Dessie Farrell cut quite a stoic figure on Friday morning as he addressed the media for the first time as Dublin senior manager.
The Na Fianna man has been tasked with Gaelic football’s most high profile managerial job in an era where expectations could not be higher.
Taking over from Jim Gavin after he steered the Dubs to a fifth consecutive All-Ireland title is certainly not for the faint-hearted. Farrell is well aware that expectations have never been higher in the capital but for the 1995 All-Ireland winner there was a sense of now or never when it came to accepting the role.
“It definitely was something to consider,” Farrell said.
“Ultimately, at the end of the day, I’ve always taken the approach that, there’s two ways to live your life maybe. One, as a timid soul, sort of year by year, month by month, week by week, possibly even hour by hour, as a timid soul. Or the other is to perhaps do the things that frighten you at times.
“This thing stimulates me, it challenged me. I love football, working with footballers. Ultimately, now is the time that if I didn’t do it now it would probably never come around again.”
Of course, Farrell was a pivotal member of the Dublin panel in 1996 when Mickey Whelan took over the then All-Ireland champions. Whilst he would achieve great success with Dublin both before and after his time as manager, Whelan’s tenure in the nineties is looked upon largely as a failure.
Farrell is well-aware of the history and is under no illusions as to the strength possessed by the current Dublin dressing room. For him, it’s simple, they’re all in this together.
“Yeah, I’ve no doubt it’s a strong dressing room. This group as well as being high functioning, they’re highly evolved and I’d imagine not inclined to suffer fools gladly. I’m under no illusions there, but my approach is very simple in relation to that – we’re all in this together.
“I’ve been appointed by the county board now, so for better or worse, I am who they’ve got, and between us, we’ve got to make this work.”
The incoming manager today confirmed that stalwart figures such as Stephen Cluxton, Diarmuid Connolly and Michael Darragh Macauley are set to continue their involvement in 2020.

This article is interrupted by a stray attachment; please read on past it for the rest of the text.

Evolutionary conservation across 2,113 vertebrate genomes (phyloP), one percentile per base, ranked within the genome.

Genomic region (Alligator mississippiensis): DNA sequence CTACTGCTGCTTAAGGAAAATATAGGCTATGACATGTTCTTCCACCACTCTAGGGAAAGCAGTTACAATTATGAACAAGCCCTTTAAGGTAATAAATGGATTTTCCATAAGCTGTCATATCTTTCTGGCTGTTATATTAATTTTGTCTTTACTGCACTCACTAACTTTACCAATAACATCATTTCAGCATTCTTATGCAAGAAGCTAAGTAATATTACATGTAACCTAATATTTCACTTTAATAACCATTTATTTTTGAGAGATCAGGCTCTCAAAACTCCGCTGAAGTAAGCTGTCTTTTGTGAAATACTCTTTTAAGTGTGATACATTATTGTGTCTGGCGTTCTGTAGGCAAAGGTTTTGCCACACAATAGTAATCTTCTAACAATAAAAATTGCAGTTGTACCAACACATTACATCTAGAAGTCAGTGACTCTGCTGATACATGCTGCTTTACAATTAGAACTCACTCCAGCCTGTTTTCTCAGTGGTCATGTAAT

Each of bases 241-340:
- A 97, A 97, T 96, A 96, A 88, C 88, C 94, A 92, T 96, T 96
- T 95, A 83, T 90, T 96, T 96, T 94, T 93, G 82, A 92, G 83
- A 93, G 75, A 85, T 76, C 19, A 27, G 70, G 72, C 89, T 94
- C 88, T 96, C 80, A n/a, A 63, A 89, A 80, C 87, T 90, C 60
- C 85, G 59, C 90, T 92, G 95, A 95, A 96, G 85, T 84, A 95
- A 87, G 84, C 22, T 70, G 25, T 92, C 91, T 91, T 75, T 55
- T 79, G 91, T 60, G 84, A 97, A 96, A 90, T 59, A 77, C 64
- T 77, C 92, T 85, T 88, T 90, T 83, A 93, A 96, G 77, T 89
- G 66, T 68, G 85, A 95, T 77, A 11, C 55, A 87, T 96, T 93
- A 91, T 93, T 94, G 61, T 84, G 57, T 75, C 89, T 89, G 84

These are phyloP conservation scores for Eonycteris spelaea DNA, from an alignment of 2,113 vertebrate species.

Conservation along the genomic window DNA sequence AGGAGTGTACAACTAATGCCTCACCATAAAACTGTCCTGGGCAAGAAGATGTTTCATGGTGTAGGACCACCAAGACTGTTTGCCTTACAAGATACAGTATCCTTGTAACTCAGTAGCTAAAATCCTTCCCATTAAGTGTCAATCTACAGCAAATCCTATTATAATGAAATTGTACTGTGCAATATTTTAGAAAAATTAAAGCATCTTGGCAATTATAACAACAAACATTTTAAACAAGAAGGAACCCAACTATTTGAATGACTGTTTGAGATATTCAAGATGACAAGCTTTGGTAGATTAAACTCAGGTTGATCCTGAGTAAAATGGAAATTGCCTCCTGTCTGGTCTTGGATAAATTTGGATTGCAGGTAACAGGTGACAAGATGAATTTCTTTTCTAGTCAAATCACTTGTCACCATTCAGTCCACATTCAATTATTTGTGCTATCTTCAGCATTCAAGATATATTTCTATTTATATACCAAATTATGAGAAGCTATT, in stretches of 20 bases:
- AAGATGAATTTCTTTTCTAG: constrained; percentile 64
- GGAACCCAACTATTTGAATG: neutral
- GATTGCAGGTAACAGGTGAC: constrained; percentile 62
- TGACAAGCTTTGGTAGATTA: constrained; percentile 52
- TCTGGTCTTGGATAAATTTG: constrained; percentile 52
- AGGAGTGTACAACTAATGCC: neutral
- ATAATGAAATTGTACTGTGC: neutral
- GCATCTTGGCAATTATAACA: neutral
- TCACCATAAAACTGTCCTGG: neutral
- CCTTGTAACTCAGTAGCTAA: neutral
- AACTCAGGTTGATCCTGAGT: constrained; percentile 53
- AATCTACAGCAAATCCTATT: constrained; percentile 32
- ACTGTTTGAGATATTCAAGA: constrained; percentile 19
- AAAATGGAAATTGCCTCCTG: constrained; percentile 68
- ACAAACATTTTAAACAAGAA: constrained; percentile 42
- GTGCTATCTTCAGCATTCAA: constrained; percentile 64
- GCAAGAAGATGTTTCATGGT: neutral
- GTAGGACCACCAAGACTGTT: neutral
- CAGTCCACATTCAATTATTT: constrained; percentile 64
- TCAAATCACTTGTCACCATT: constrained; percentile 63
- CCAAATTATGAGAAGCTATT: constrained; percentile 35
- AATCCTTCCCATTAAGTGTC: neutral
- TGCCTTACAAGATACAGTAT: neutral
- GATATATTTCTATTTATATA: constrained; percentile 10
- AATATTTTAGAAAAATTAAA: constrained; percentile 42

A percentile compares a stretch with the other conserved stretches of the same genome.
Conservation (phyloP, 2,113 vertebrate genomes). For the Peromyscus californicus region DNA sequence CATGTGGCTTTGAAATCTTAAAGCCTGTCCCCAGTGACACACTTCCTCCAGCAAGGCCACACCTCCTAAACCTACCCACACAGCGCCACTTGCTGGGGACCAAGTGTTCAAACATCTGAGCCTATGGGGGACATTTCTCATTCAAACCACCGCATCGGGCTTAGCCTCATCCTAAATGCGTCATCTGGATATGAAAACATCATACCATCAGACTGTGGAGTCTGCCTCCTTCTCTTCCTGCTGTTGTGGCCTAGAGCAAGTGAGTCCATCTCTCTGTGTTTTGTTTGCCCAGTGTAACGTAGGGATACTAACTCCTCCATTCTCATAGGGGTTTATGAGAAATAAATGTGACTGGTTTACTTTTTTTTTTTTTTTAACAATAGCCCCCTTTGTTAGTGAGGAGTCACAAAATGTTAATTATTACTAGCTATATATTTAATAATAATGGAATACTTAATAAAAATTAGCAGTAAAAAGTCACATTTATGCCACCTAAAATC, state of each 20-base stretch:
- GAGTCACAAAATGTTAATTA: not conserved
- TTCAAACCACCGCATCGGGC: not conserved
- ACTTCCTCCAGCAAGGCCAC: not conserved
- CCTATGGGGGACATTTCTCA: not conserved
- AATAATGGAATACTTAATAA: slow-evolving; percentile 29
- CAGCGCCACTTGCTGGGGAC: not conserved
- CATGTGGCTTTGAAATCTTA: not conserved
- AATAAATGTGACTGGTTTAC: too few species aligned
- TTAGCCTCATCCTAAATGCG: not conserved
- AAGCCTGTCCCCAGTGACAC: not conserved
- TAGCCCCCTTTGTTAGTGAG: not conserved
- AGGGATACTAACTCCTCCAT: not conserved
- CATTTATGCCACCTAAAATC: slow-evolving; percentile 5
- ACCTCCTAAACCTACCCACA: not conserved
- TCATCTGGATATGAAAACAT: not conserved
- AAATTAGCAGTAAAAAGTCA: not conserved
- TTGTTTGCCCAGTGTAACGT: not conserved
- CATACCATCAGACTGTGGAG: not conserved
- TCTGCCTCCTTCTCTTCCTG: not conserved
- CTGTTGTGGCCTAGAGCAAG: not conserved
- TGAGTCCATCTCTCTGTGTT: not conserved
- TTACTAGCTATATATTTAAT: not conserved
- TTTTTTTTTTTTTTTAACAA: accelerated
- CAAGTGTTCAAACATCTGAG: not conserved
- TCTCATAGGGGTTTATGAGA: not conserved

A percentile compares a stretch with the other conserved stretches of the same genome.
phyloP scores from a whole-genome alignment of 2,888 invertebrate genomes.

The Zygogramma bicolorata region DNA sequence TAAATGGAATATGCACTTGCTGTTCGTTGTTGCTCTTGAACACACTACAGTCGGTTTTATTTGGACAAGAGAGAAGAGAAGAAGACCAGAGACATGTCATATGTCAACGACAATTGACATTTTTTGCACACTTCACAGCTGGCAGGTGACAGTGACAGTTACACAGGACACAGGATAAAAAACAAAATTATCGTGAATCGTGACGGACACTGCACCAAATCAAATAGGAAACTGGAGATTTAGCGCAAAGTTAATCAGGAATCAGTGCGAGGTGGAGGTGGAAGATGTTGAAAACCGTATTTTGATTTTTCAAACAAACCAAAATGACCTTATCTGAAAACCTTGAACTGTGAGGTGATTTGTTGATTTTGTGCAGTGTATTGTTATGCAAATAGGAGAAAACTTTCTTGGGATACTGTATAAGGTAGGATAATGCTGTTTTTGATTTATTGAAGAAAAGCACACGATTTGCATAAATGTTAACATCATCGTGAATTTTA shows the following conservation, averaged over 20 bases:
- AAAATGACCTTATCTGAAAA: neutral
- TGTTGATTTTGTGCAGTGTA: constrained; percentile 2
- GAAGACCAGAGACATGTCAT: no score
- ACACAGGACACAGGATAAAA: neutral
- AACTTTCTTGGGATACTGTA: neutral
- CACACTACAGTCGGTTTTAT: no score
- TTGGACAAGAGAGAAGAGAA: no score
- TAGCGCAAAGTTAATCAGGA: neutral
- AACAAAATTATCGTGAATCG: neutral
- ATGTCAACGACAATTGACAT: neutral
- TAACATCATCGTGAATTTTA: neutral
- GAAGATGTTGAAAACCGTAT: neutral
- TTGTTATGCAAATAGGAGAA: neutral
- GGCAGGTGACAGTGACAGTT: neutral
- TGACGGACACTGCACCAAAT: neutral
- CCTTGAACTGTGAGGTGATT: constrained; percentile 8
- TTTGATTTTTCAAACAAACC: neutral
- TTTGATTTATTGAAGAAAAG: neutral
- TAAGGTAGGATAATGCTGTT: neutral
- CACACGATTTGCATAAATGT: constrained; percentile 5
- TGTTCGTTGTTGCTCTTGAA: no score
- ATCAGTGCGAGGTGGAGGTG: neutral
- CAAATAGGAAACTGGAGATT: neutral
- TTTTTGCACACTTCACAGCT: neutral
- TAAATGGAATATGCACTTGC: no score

However, he’s aware that he needs to put his own stamp on things. Farrell feels the squad needs an “injection of new faces and new blood”, however, he’s not yet sure to what extent.
He’ll take charge of his first game tomorrow when a largely makeshift, yet no doubt strong, Dublin team face Longford in the O’Byrne Cup. With several big names set to return to the fold next week, Farrell says the initial period will involve a lot of observation on his end, as well as listening rather than talking.
“No, I don’t I’m not viewing it as prescriptively as that. Obviously we’ve had a couple of trial games and the O’Byrne Cup tomorrow, and if there’s another game, and we’ll continue to monitor players. But I think the squad does need an injection of new faces and new blood. To what extent? I’m not sure.
“In the initial period of time anyway, that won’t be to the detriment of anyone else. I’m happy to carry an extended squad until we get to figure it out a little bit more. In the initial period for me, it’s more about sitting back and observing the dynamics.
“I’m in the privileged position to step into the inner sanctum now and to get under the bonnet a little bit and figure out all the moving parts to that, the dynamic of play. I’ll be listening a lot more than talking. On that basis then, we can make some judgments and assessments of where we’re at in terms of football or performances or even personnel down the road.”
Whilst the team he’s taking over has experienced virtually nothing in terms of failure. Farrell himself has experienced plenty under the Dublin GAA banner. First, as a long-serving member of the panel during Dublin’s barren years in the noughties.
Then as a manager in 2011 when his Dublin minor side suffered a shock All-Ireland final defeat to Tipperary. Farrell has learnt a lot from previous failings and believes that the lack thereof could prove to be a challenge to this Dublin side going forward.
“That’s the nature of sport. There’s always going to be challenging times.
“I think in my first year as Dublin minor manager, we got to an All-Ireland final, got beaten in that, won it the second year. So the lesson I take from that is failure, you can learn a lot from it for sure. And one of the challenges with this group is that they’ve been so successful, they haven’t had to endure or encounter that.
“Success can be a lousy teacher, and there’s an onus on us to be very, very vigilant around how we set ourselves up for the season ahead.”
Overall, the new boss will be looking to instil further the sense of appreciation for Dublin football within the squad while ensuring that the players don’t become complacent over the coming seasons as rival counties continue to progress.
“I think it was to convey a sense of appreciation to those players for what they’ve done for Dublin football and a sense of gratitude for their commitment and dedication. Also, to convey to them that’s what happened now is in the past and that we need to look forward. Looking forward to establish that there will need to be an improvement in this squad and in our performances in 2020.
“We can’t afford to be complacent, we can’t afford to stagnate. The competition out there is getting better and getting stronger. You don’t have to look too far. Even within our own province, I think the standard will improve this season.
“I think 2020 is going to be a very, very interesting season and the big message that I wanted to convey to the lads is that we need to be on our guard, we need to be on our toes and, if there’s areas for growth and improvement, we need to identify what those areas are and get on with it.